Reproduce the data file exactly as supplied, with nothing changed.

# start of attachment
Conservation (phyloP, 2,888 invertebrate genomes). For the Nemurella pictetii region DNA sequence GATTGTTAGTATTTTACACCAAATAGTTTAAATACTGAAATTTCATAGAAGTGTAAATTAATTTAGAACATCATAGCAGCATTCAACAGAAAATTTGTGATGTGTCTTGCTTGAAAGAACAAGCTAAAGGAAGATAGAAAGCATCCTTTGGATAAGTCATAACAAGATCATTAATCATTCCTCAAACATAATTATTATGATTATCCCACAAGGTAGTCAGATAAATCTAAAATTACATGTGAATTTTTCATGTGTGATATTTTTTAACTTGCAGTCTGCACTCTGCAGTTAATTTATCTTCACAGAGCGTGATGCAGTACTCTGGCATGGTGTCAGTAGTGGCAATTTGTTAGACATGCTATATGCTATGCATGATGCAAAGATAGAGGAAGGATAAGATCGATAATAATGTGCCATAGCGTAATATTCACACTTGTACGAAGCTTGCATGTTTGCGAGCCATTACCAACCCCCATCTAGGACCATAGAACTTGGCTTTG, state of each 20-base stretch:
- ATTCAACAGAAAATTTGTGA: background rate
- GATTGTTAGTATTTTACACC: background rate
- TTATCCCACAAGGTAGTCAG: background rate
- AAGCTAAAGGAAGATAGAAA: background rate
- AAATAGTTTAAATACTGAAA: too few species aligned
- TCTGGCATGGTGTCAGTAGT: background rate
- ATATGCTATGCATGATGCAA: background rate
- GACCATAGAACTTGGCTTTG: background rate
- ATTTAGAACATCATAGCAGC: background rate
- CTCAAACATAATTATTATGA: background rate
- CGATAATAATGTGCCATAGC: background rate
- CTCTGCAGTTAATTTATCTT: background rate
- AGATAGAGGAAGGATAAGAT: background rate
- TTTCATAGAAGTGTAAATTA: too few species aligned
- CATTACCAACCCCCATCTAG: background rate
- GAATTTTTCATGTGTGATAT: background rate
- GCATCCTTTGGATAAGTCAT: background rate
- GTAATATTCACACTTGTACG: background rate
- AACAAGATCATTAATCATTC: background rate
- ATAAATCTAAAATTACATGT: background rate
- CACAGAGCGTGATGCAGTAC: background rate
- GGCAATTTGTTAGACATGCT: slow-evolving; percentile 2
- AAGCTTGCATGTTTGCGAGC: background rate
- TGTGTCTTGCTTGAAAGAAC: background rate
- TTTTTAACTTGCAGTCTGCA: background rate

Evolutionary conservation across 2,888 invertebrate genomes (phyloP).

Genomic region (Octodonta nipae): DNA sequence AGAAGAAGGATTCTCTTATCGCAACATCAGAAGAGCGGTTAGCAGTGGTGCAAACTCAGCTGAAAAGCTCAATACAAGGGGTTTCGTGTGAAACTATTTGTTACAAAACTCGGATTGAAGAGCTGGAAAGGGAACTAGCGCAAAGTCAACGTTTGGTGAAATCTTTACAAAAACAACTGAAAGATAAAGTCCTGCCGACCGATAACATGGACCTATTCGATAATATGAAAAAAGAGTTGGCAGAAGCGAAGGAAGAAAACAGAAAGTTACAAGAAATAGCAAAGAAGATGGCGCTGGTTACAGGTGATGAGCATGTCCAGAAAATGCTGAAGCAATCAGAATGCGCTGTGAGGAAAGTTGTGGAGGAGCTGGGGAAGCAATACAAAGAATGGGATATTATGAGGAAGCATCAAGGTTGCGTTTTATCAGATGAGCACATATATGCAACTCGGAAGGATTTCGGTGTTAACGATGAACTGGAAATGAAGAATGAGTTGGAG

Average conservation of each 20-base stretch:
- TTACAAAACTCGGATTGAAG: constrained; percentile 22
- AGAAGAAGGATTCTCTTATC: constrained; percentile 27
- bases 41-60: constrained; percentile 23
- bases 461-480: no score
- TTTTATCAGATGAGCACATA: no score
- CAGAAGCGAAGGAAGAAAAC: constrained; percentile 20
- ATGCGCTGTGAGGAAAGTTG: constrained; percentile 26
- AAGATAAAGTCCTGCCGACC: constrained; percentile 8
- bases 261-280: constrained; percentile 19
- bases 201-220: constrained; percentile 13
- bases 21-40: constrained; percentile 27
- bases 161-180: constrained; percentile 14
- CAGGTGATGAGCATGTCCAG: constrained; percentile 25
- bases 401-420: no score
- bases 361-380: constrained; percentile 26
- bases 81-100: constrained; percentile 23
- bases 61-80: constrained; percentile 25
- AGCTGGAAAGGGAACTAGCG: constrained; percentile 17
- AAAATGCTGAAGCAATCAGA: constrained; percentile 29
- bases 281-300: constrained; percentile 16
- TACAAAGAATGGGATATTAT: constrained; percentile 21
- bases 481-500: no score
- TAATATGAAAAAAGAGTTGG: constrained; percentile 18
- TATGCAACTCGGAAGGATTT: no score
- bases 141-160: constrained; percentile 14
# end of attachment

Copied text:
Conservation (phyloP, 2,888 invertebrate genomes). For the Nemurella pictetii region DNA sequence GATTGTTAGTATTTTACACCAAATAGTTTAAATACTGAAATTTCATAGAAGTGTAAATTAATTTAGAACATCATAGCAGCATTCAACAGAAAATTTGTGATGTGTCTTGCTTGAAAGAACAAGCTAAAGGAAGATAGAAAGCATCCTTTGGATAAGTCATAACAAGATCATTAATCATTCCTCAAACATAATTATTATGATTATCCCACAAGGTAGTCAGATAAATCTAAAATTACATGTGAATTTTTCATGTGTGATATTTTTTAACTTGCAGTCTGCACTCTGCAGTTAATTTATCTTCACAGAGCGTGATGCAGTACTCTGGCATGGTGTCAGTAGTGGCAATTTGTTAGACATGCTATATGCTATGCATGATGCAAAGATAGAGGAAGGATAAGATCGATAATAATGTGCCATAGCGTAATATTCACACTTGTACGAAGCTTGCATGTTTGCGAGCCATTACCAACCCCCATCTAGGACCATAGAACTTGGCTTTG, state of each 20-base stretch:
- ATTCAACAGAAAATTTGTGA: background rate
- GATTGTTAGTATTTTACACC: background rate
- TTATCCCACAAGGTAGTCAG: background rate
- AAGCTAAAGGAAGATAGAAA: background rate
- AAATAGTTTAAATACTGAAA: too few species aligned
- TCTGGCATGGTGTCAGTAGT: background rate
- ATATGCTATGCATGATGCAA: background rate
- GACCATAGAACTTGGCTTTG: background rate
- ATTTAGAACATCATAGCAGC: background rate
- CTCAAACATAATTATTATGA: background rate
- CGATAATAATGTGCCATAGC: background rate
- CTCTGCAGTTAATTTATCTT: background rate
- AGATAGAGGAAGGATAAGAT: background rate
- TTTCATAGAAGTGTAAATTA: too few species aligned
- CATTACCAACCCCCATCTAG: background rate
- GAATTTTTCATGTGTGATAT: background rate
- GCATCCTTTGGATAAGTCAT: background rate
- GTAATATTCACACTTGTACG: background rate
- AACAAGATCATTAATCATTC: background rate
- ATAAATCTAAAATTACATGT: background rate
- CACAGAGCGTGATGCAGTAC: background rate
- GGCAATTTGTTAGACATGCT: slow-evolving; percentile 2
- AAGCTTGCATGTTTGCGAGC: background rate
- TGTGTCTTGCTTGAAAGAAC: background rate
- TTTTTAACTTGCAGTCTGCA: background rate

Evolutionary conservation across 2,888 invertebrate genomes (phyloP).

Genomic region (Octodonta nipae): DNA sequence AGAAGAAGGATTCTCTTATCGCAACATCAGAAGAGCGGTTAGCAGTGGTGCAAACTCAGCTGAAAAGCTCAATACAAGGGGTTTCGTGTGAAACTATTTGTTACAAAACTCGGATTGAAGAGCTGGAAAGGGAACTAGCGCAAAGTCAACGTTTGGTGAAATCTTTACAAAAACAACTGAAAGATAAAGTCCTGCCGACCGATAACATGGACCTATTCGATAATATGAAAAAAGAGTTGGCAGAAGCGAAGGAAGAAAACAGAAAGTTACAAGAAATAGCAAAGAAGATGGCGCTGGTTACAGGTGATGAGCATGTCCAGAAAATGCTGAAGCAATCAGAATGCGCTGTGAGGAAAGTTGTGGAGGAGCTGGGGAAGCAATACAAAGAATGGGATATTATGAGGAAGCATCAAGGTTGCGTTTTATCAGATGAGCACATATATGCAACTCGGAAGGATTTCGGTGTTAACGATGAACTGGAAATGAAGAATGAGTTGGAG

Average conservation of each 20-base stretch:
- TTACAAAACTCGGATTGAAG: constrained; percentile 22
- AGAAGAAGGATTCTCTTATC: constrained; percentile 27
- bases 41-60: constrained; percentile 23
- bases 461-480: no score
- TTTTATCAGATGAGCACATA: no score
- CAGAAGCGAAGGAAGAAAAC: constrained; percentile 20
- ATGCGCTGTGAGGAAAGTTG: constrained; percentile 26
- AAGATAAAGTCCTGCCGACC: constrained; percentile 8
- bases 261-280: constrained; percentile 19
- bases 201-220: constrained; percentile 13
- bases 21-40: constrained; percentile 27
- bases 161-180: constrained; percentile 14
- CAGGTGATGAGCATGTCCAG: constrained; percentile 25
- bases 401-420: no score
- bases 361-380: constrained; percentile 26
- bases 81-100: constrained; percentile 23
- bases 61-80: constrained; percentile 25
- AGCTGGAAAGGGAACTAGCG: constrained; percentile 17
- AAAATGCTGAAGCAATCAGA: constrained; percentile 29
- bases 281-300: constrained; percentile 16
- TACAAAGAATGGGATATTAT: constrained; percentile 21
- bases 481-500: no score
- TAATATGAAAAAAGAGTTGG: constrained; percentile 18
- TATGCAACTCGGAAGGATTT: no score
- bases 141-160: constrained; percentile 14